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PLEASE COME TO SUFFOLK! We’re off on a mission of national import, hosting a Hotline affair:
TUESDAY, JULY 27, 2004

PLEASE COME TO SUFFOLK: We’re off on a mission of some national importance—well, we’ll be hosting the Hotline Comedy Show tonight in Boston (C. Walsh Theater, Suffolk University). For that reason, there will be no DAILY HOWLER until Thursday.

Before leaving, we had hoped to compare our reading of Clinton’s My Life to Michiko Kakutani’s front-page Times review. But alas—we ran out of time. We soon will turn to the topic.

Final observation before leaving: We saw David Gregory on Hardball last night saying that Kerry had picked—what else?—the fourth most liberal senator for VP. How easy it is—how easy it is—to recite such well-scripted spin-points! Over the course of a six-year career, Edwards actually ranks twenty-fourth most liberal among U.S. senators, right smack in the middle among Democrats. According to the National Journal, in Edwards’ first four years in the Senate (1999-2002), he ranked 31st, 19th, 35th and 40th most liberal among the hundred senators. (We’ll give you full data on our return.) But there was Gregory—perfumed, overpaid—peddling that pleasing RNC pap. As Jon Stewart told the nation last week, it’s so easy to recite pleasing scripts!

THE UNBEARABLE LIGHTNESS, CONTINUED: Several readers sent e-mails like this one about Daniel Okrent’s Sunday piece (see THE DAILY HOWLER, 7/26/04):

E-MAIL: Interesting piece on Dan Okrent. After going through his article in the Times, you're absolutely correct that he offered nothing but lightweight “analysis” to support his thesis. To be fair, he may have something that comes close to resembling a point about the Op-Ed page, but then again, it’s hard for me to label the likes of Maureen Dowd and Nick Kristof “liberal.”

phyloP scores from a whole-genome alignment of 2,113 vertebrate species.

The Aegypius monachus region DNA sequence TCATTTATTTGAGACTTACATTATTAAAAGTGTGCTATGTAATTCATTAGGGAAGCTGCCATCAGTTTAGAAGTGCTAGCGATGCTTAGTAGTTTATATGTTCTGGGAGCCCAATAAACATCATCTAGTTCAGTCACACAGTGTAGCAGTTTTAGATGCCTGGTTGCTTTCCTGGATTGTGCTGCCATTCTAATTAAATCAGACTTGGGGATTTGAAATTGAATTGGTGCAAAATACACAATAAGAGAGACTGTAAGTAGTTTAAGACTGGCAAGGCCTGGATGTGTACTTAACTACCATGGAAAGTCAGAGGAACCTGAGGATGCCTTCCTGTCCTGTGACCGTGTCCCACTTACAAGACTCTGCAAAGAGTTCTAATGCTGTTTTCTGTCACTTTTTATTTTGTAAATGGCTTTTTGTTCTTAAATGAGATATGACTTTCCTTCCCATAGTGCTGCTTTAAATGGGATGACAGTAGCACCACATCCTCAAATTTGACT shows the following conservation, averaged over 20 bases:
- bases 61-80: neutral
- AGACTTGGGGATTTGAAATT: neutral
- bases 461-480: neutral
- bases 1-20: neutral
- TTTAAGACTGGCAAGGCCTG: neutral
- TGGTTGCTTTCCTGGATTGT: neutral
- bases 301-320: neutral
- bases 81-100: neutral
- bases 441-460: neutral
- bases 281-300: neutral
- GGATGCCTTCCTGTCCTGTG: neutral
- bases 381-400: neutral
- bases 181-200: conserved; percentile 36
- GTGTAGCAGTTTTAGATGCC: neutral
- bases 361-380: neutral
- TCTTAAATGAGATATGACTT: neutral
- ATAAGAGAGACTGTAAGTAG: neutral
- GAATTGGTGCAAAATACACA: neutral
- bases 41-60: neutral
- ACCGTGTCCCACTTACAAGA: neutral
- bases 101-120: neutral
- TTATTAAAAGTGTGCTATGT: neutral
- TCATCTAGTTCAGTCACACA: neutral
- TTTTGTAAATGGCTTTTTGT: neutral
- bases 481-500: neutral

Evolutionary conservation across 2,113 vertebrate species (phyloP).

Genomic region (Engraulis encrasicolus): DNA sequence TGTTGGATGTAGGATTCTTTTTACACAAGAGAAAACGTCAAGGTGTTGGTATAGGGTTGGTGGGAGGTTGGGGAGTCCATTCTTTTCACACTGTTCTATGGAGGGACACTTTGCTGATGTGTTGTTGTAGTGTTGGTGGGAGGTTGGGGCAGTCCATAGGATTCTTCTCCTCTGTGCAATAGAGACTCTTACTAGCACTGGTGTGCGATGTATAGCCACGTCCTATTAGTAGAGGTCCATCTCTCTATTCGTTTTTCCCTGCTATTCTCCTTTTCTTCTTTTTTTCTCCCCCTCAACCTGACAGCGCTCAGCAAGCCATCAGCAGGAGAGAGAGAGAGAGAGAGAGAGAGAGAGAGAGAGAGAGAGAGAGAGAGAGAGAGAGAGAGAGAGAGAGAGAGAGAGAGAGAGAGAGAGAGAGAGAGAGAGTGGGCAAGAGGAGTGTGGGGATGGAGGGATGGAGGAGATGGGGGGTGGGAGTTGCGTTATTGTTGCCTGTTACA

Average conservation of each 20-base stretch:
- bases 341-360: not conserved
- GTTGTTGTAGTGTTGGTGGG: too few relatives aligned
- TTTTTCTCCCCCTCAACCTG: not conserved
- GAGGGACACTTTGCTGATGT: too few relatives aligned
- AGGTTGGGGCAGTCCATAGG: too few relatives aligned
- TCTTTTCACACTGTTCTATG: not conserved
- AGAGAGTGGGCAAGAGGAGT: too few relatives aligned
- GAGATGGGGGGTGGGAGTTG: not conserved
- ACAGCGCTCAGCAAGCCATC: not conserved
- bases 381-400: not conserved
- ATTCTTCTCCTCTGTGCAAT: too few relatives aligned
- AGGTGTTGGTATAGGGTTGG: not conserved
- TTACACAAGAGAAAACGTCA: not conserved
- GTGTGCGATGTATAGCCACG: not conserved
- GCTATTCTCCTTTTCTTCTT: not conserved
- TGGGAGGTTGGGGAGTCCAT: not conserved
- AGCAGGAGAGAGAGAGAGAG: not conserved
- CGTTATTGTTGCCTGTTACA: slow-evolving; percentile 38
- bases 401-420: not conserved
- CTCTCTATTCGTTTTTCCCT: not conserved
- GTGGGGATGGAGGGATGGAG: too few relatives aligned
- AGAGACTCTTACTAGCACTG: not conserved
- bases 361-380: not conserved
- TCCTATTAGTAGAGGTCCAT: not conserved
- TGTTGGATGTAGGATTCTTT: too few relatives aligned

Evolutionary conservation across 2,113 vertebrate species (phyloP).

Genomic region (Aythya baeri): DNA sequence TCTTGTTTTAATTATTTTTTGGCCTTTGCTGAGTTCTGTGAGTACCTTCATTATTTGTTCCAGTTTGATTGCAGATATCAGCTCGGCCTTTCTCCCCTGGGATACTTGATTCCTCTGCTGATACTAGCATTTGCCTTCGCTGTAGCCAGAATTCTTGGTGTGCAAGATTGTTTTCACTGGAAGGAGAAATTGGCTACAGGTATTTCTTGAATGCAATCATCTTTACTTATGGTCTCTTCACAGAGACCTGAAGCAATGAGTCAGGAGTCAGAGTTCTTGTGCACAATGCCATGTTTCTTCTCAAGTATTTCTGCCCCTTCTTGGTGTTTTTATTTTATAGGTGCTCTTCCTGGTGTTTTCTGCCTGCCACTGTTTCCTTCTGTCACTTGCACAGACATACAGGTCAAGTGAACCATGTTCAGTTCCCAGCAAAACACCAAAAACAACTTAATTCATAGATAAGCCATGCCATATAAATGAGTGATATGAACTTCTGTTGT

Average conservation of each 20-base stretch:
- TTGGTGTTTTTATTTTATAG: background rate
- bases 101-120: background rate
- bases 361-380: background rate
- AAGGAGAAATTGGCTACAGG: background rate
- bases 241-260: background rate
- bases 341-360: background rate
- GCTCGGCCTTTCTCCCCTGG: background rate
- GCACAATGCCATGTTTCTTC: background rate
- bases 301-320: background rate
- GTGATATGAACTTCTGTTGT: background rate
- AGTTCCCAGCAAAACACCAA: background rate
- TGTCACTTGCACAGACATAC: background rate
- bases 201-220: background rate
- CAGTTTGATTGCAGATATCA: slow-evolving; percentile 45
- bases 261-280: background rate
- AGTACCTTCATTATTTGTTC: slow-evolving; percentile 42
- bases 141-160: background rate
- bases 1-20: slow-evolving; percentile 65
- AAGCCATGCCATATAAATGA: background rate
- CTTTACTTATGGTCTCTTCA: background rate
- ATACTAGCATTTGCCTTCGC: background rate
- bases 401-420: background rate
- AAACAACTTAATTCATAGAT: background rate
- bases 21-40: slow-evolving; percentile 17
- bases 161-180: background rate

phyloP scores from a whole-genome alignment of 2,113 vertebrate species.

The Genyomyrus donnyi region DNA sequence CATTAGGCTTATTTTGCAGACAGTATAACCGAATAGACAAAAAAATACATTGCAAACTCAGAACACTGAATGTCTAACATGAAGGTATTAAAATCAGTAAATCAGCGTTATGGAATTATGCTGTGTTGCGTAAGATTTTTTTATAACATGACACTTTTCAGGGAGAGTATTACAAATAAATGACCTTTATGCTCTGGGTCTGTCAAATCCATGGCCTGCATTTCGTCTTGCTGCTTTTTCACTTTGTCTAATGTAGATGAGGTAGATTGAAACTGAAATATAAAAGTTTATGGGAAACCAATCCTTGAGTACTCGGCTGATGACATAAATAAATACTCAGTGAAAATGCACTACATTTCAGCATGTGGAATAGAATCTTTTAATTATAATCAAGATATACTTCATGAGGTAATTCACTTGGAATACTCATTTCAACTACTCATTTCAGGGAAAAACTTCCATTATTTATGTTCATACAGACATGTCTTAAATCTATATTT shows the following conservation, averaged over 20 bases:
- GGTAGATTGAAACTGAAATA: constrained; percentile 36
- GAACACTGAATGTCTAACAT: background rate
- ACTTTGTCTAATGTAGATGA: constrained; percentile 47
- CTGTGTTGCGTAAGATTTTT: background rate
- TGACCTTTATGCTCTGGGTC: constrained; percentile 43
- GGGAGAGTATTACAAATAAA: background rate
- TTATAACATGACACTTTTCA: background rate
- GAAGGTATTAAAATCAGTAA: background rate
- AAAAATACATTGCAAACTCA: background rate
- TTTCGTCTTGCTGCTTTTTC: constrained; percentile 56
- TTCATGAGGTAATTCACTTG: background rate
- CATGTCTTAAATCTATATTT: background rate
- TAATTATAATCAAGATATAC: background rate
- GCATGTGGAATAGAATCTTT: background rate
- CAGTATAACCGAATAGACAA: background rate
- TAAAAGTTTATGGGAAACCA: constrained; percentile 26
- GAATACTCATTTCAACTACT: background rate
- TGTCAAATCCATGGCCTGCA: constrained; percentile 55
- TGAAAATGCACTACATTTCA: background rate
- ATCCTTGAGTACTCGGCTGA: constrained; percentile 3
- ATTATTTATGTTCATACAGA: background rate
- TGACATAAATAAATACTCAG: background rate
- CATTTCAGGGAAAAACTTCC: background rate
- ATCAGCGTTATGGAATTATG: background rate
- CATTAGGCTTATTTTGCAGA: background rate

Readers, always try to be careful before being fair! Okrent didn’t say that Dowd and Kristof (and other columnists) were liberal. Here’s what he actually said:
OKRENT: [T]he Op-Ed page editors do an evenhanded job of representing a range of views in the essays from outsiders they publish—but you need an awfully heavy counterweight to balance a page that also bears the work of seven opinionated columnists, only two of whom could be classified as conservative (and, even then, of the conservative subspecies that supports legalization of gay unions and, in the case of William Safire, opposes some central provisions of the Patriot Act).
Again, Okrent never misses a chance to obsess about gay marriage. But note what he has actually said here. According to Okrent, the Times op-ed page tends hard toward imbalance because, out of seven regular columnists, it only includes two conservatives. He doesn’t define the five other scribes. But alas! Two out of seven—29 percent—is close to the percentage of Americans who self-identify as conservative. (Numbers vary according to polls.) Is the Magnificent Seven unbalanced? That would be a point worth discussing. But as with almost every part of Okrent’s lightweight piece, he makes no real effort to do so.